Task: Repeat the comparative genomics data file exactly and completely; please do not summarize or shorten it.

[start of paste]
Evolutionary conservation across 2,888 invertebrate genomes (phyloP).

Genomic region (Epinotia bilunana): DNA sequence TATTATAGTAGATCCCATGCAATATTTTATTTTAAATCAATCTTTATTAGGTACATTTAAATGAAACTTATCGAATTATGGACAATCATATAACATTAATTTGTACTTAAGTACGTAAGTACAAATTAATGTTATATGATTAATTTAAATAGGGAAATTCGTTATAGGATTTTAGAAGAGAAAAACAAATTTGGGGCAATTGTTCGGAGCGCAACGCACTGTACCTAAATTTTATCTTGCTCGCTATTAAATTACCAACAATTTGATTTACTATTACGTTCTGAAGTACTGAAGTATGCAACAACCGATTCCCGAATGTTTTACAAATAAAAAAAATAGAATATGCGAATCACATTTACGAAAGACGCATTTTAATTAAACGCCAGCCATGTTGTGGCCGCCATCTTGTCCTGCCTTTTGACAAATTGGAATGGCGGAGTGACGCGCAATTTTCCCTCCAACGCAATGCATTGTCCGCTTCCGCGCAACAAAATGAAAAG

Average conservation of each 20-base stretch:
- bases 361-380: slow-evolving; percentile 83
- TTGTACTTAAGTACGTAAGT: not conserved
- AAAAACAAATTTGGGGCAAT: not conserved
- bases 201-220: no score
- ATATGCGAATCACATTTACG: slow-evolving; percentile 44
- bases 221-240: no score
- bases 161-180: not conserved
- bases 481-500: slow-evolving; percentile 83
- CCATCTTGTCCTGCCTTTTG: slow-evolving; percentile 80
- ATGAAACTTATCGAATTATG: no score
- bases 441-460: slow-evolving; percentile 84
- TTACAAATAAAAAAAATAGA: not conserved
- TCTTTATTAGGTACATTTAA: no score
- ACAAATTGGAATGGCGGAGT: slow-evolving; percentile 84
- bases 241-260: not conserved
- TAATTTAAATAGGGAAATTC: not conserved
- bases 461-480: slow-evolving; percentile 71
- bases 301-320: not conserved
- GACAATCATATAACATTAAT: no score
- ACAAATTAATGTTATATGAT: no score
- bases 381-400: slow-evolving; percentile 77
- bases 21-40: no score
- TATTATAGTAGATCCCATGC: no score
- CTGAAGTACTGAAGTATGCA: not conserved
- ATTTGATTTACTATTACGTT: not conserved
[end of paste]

Evolutionary conservation across 2,888 invertebrate genomes (phyloP).

Genomic region (Epinotia bilunana): DNA sequence TATTATAGTAGATCCCATGCAATATTTTATTTTAAATCAATCTTTATTAGGTACATTTAAATGAAACTTATCGAATTATGGACAATCATATAACATTAATTTGTACTTAAGTACGTAAGTACAAATTAATGTTATATGATTAATTTAAATAGGGAAATTCGTTATAGGATTTTAGAAGAGAAAAACAAATTTGGGGCAATTGTTCGGAGCGCAACGCACTGTACCTAAATTTTATCTTGCTCGCTATTAAATTACCAACAATTTGATTTACTATTACGTTCTGAAGTACTGAAGTATGCAACAACCGATTCCCGAATGTTTTACAAATAAAAAAAATAGAATATGCGAATCACATTTACGAAAGACGCATTTTAATTAAACGCCAGCCATGTTGTGGCCGCCATCTTGTCCTGCCTTTTGACAAATTGGAATGGCGGAGTGACGCGCAATTTTCCCTCCAACGCAATGCATTGTCCGCTTCCGCGCAACAAAATGAAAAG

Average conservation of each 20-base stretch:
- bases 361-380: slow-evolving; percentile 83
- TTGTACTTAAGTACGTAAGT: not conserved
- AAAAACAAATTTGGGGCAAT: not conserved
- bases 201-220: no score
- ATATGCGAATCACATTTACG: slow-evolving; percentile 44
- bases 221-240: no score
- bases 161-180: not conserved
- bases 481-500: slow-evolving; percentile 83
- CCATCTTGTCCTGCCTTTTG: slow-evolving; percentile 80
- ATGAAACTTATCGAATTATG: no score
- bases 441-460: slow-evolving; percentile 84
- TTACAAATAAAAAAAATAGA: not conserved
- TCTTTATTAGGTACATTTAA: no score
- ACAAATTGGAATGGCGGAGT: slow-evolving; percentile 84
- bases 241-260: not conserved
- TAATTTAAATAGGGAAATTC: not conserved
- bases 461-480: slow-evolving; percentile 71
- bases 301-320: not conserved
- GACAATCATATAACATTAAT: no score
- ACAAATTAATGTTATATGAT: no score
- bases 381-400: slow-evolving; percentile 77
- bases 21-40: no score
- TATTATAGTAGATCCCATGC: no score
- CTGAAGTACTGAAGTATGCA: not conserved
- ATTTGATTTACTATTACGTT: not conserved